The private use of company money or assets is a focus area for the ATO, and the consequences of getting it wrong can be costly.
A payment or other benefit provided by a private company to a shareholder or their associate can be treated as a dividend for income tax purposes under Division 7A.
The income tax laws may treat the following as an unfranked deemed dividend for a taxpayer unless an exemption applies:
- a payment or a loan by a private company to a shareholder or an associate (like a family member)
- the forgiveness of a shareholder’s or associate’s debt
- the use of a company asset by a shareholder or their associate, or
- the transfer of a company asset to a shareholder or their associate.
The most common exemption is to enter into a written loan agreement requiring minimum interest and principal repayments over a specified loan term. This may be seven or 25 years, depending on whether the loan is secured.
There are various things a private company can do before its 2020–21 income tax return needs to be lodged to minimise the risk of a shareholder or an associate deriving a deemed dividend.
Division 7A also applies to certain benefits provided to shareholders or their associates from trusts where a private company has a present unpaid entitlement (UPE) to the trust’s profits.
Goods and Services Tax (GST)
The Federal Government levies GST at a rate of 10% and distributes the revenue to state governments. The GST is a value-added tax (VAT) applied at each manufacturing and marketing chain level. It applies to most goods and services, with registered suppliers getting credits for GST on inputs acquired to make taxable supplies.
Food, with some significant exceptions; exports; most health, medical, and educational supplies; and some other supplies are ‘GST-free’ (the equivalent of ‘zero-rated’ in other VAT jurisdictions) and so not subject to GST. As a result, a registered supplier of a GST-free supply can recover relevant input tax credits, although the supply is not taxable.
Residential rents, the second or later supply of residential premises, most financial supplies, and some other supplies are ‘input-taxed’ (‘exempt’ in other VAT jurisdictions) and are not subject to GST. However, the supplier cannot recover relevant input tax credits, except that financial suppliers may obtain a reduced input tax credit of 75% of the GST to acquire certain services.
Health insurance is GST-free. Life insurance is input-taxed. General insurance is taxed. Reverse charges may apply to services or rights supplied from offshore. The recipient is registered or required to be registered and uses the supply solely or partly for a non-creditable supply.
GST applies to cross-border supplies of digital products and services imported by Australian consumers. This measure ensures that foreign entities’ digital products and other imported services supplied to Australian consumers are subject to the GST. Non-resident suppliers must register, collect, and remit GST on the digital products and services they provide to Australian consumers.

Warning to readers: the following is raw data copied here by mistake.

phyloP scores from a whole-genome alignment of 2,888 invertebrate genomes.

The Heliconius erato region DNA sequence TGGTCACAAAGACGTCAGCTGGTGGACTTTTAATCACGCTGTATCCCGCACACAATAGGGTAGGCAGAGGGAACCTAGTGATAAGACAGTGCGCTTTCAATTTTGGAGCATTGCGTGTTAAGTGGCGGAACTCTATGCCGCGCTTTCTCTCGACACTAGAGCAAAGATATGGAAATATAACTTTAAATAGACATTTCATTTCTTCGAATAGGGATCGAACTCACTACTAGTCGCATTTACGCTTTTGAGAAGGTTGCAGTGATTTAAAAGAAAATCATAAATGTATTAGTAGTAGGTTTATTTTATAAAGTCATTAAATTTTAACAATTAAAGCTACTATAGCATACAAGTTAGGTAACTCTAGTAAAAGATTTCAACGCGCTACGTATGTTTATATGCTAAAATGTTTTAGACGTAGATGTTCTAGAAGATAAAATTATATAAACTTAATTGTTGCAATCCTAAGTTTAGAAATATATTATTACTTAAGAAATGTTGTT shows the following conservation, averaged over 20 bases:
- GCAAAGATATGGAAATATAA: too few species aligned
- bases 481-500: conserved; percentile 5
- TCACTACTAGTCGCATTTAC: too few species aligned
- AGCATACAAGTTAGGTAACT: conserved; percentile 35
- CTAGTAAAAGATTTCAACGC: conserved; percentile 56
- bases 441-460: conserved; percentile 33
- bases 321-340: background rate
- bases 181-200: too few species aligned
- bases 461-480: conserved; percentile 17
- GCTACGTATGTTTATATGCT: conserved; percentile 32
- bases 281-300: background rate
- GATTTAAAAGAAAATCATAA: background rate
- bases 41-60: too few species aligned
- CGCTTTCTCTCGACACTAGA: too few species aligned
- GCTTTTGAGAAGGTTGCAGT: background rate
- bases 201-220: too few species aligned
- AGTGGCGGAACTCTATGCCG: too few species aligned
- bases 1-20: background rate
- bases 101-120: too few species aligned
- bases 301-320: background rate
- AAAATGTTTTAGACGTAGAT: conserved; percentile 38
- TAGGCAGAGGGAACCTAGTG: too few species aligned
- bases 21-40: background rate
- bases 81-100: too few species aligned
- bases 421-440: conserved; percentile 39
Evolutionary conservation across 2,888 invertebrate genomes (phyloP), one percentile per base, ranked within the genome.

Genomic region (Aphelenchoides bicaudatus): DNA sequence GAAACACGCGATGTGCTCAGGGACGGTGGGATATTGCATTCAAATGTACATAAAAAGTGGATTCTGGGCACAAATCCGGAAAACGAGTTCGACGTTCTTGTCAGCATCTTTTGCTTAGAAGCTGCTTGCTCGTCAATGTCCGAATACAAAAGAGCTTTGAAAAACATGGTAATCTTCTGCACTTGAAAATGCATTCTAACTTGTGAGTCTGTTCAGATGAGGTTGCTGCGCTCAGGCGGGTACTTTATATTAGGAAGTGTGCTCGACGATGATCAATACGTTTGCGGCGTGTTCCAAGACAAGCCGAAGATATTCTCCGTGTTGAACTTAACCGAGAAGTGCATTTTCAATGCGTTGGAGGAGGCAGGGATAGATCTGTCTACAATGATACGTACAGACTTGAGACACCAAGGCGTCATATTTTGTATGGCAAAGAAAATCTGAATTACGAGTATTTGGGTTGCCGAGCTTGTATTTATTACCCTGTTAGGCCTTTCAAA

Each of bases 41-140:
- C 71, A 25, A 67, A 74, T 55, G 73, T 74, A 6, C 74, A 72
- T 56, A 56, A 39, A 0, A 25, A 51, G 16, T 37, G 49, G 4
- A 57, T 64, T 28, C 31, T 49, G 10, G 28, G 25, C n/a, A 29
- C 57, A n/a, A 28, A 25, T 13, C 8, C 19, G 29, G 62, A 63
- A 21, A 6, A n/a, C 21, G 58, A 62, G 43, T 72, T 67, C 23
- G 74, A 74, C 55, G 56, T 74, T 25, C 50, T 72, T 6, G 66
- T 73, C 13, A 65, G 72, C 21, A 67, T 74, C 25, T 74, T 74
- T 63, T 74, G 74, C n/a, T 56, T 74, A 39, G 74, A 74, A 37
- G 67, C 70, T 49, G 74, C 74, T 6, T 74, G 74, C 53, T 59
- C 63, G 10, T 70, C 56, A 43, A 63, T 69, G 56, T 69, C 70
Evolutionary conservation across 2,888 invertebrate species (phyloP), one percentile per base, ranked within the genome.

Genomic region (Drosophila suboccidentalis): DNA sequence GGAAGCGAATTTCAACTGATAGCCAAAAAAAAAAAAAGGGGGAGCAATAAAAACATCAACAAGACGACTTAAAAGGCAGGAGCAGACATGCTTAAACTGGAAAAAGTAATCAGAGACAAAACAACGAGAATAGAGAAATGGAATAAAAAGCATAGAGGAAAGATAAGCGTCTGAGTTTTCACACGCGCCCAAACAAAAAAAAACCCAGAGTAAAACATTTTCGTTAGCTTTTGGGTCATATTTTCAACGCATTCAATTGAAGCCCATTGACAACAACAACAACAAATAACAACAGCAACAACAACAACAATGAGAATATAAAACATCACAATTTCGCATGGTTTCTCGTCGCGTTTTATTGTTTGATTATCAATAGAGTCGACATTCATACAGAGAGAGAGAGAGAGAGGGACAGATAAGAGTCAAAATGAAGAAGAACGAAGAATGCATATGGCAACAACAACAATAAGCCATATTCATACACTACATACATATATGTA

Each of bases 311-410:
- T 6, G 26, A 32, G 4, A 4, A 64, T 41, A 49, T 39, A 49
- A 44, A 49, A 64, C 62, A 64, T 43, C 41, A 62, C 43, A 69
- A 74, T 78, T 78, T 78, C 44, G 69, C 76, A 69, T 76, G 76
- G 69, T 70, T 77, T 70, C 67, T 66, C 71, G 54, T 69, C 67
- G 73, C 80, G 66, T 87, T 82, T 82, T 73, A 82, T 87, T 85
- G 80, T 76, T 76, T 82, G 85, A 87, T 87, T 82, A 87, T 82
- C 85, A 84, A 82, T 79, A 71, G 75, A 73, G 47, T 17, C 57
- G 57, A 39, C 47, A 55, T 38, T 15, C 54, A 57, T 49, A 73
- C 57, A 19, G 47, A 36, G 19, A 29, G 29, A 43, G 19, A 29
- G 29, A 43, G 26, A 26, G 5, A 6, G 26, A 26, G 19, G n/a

The way Australia’s GST rules apply to all cross-border supplies that involve non-resident entities operate to ensure that non-resident businesses do not have to engage in Australia’s GST system unnecessarily. This includes switching off the GST liability for certain supplies between non-residents and extending the GST-free rules to certain supplies made to non-residents.
There is no double taxation of digital currencies by ensuring that supplies of digital currency receive equal GST treatment to supplies of money.
GST is payable on certain low-value goods (valued at AUD 1,000 or less) purchased by consumers and imported into Australia.
Wine Equalisation Tax (WET)
The Federal Government levies WET at the wholesale level at a rate of 29%, in addition to 10% GST, which is calculated on the price including the WET, and it applies to wine from grapes, fruit and certain vegetables, mead, and sake.
Retailers do not receive an input tax credit for WET. However, a rebate is available to a wine producer of 29% of the wholesale price (excluding WET or GST) for wholesale sales and 29% of the notional wholesale selling price for retail sales and applications for own use (up to a maximum rebate of AUD 350,000).
Luxury Car Tax
The Federal Government levies the luxury car tax at the rate of 33% of the value of the car that exceeds the luxury car tax threshold (AUD 79,659 [77,565] for fuel-efficient vehicles and AUD 69,152 [68,740] for other vehicles in 2021/22 [2020/21] financial year) and is payable on the GST-exclusive value above the threshold. No input tax credit is available for luxury car tax, regardless of whether the car is used for business or private purposes.
1. Prepare trust resolutions by 30 June
Trustees of discretionary trusts are always required to prepare and document resolutions on how trust income should be distributed to beneficiaries for the 2020–21 financial year by 30 June.
Suppose a proper resolution is not executed by 30 June. In that case, any default beneficiaries under the deed will become presently entitled to trust income and subject to tax (even where they do not receive any cash distribution).